Effective anti-slavery work must be international

To prevent exploitation in one country, it is often necessary to work in another. For example, an Albanian woman trafficked to the UK for prostitution will need help in the UK; but to prevent her from coming to the UK in the first place, she needs help in Albania. Reducing slavery in countries of destination depends upon stopping the supply of trafficked people, which must mean addressing root causes in source countries. Similarly, the systemic problems which drive slavery - organised crime, exploitation in supply chains, etc - are mostly cross-border in nature, requiring an international response.

Effective slavery prevention must be local

No two stories of slavery are identical. Many of the ‘push’ factors are linked to local environments, and, in many cases, highly specific to the person who is at risk. In rural areas, for example, traffickers often live in their communities, sometimes the perpetrators are family members. Foreign NGO workers cannot be parachuted in to address issues like these. Trust and patient accompaniment are at a premium. People from those same communities are the best placed to do this work.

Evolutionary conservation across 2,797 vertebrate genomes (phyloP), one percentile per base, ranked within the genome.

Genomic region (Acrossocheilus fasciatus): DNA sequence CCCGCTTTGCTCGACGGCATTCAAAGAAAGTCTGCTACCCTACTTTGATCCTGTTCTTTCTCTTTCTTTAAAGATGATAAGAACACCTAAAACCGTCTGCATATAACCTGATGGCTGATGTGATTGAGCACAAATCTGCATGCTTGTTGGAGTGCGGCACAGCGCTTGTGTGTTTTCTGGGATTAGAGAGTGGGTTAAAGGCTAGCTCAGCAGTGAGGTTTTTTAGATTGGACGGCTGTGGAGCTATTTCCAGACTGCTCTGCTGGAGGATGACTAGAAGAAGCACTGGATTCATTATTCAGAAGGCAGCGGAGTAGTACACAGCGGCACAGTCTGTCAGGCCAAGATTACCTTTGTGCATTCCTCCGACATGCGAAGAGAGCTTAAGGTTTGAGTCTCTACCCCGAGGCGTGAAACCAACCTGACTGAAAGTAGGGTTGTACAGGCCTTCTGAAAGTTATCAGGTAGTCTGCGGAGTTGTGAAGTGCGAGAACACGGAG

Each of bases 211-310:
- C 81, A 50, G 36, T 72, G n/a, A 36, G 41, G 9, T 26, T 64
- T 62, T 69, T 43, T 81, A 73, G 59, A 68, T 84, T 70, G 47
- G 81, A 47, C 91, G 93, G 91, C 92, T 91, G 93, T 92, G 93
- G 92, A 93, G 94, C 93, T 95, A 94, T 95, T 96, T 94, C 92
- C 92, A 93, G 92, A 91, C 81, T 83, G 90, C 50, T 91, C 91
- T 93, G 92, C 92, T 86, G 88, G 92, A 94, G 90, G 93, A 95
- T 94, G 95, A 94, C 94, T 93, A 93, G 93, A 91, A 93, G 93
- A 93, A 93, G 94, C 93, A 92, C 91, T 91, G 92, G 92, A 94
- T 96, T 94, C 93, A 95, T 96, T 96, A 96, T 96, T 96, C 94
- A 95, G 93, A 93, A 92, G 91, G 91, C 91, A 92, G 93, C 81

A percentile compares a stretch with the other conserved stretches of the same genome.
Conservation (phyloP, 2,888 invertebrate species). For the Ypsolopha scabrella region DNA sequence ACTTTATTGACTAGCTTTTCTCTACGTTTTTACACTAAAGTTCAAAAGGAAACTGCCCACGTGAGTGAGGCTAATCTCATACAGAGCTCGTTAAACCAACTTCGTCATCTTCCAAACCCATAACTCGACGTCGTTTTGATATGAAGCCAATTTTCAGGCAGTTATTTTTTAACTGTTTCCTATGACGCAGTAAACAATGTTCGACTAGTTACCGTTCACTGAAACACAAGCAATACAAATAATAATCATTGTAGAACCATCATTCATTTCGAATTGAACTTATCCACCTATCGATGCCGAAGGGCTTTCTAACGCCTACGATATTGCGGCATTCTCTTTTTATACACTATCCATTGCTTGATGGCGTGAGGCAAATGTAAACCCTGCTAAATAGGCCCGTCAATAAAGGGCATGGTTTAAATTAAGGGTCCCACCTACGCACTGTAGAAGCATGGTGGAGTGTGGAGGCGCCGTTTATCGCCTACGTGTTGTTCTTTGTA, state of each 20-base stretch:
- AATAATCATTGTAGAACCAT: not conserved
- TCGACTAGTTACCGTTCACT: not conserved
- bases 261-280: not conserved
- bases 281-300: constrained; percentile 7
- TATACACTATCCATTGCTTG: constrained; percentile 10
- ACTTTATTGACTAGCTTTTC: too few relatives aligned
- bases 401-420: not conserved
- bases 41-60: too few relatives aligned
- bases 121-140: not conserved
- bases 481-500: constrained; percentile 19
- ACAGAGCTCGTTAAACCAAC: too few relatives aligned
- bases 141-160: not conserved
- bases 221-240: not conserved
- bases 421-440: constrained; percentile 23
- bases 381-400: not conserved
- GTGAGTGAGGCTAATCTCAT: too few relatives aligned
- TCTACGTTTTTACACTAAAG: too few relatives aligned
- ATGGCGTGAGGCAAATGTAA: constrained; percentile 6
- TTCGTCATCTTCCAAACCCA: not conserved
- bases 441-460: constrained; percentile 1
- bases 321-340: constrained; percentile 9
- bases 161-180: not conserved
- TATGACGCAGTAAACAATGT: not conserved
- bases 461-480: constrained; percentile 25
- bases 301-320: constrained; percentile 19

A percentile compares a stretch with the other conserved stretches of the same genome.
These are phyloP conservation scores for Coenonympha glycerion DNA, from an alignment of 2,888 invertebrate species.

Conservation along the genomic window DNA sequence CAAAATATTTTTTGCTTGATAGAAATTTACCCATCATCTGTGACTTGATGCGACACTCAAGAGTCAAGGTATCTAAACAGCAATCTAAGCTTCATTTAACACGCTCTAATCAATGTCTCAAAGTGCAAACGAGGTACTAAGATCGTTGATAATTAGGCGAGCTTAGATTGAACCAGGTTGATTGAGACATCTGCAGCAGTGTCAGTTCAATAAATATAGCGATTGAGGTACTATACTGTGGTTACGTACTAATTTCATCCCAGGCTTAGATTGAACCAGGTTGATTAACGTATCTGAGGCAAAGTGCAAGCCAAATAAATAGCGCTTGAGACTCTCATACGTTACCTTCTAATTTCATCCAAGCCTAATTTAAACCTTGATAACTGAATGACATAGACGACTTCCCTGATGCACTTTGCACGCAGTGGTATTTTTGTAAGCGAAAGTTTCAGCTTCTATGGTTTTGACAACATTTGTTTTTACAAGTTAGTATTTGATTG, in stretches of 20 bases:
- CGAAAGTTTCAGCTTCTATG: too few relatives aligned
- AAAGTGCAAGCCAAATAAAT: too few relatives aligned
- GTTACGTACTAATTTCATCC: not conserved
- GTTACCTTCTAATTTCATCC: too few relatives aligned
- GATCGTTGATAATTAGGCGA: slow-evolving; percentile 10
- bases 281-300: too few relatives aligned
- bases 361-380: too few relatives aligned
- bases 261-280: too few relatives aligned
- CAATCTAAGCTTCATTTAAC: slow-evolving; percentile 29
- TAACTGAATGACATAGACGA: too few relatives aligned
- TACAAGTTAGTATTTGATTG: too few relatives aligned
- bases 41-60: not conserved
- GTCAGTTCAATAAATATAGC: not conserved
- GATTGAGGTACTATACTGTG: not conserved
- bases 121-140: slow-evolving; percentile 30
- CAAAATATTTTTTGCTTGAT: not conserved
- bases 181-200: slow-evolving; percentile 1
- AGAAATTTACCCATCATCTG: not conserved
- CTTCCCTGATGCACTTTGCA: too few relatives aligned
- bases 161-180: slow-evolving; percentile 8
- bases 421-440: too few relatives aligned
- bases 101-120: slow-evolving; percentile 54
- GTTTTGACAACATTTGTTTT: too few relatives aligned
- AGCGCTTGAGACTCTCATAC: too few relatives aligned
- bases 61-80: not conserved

No single organisation can defeat slavery 

Abolishing contemporary slavery often feels like too big a task. It is estimated that at least $150bn per year is made by modern slave-traders. Almost every part of our lives in touched by this issue, from the products we consume to the companies we use. On top of this, the criminals who benefit from exploiting others are well organised and well networked. The anti-slavery movement cannot hope to address such an intractable problem unless it similarly well organised and networks, bridging all sectors. No single organisation has the reach, scope, global footprint, or resources to achieve this.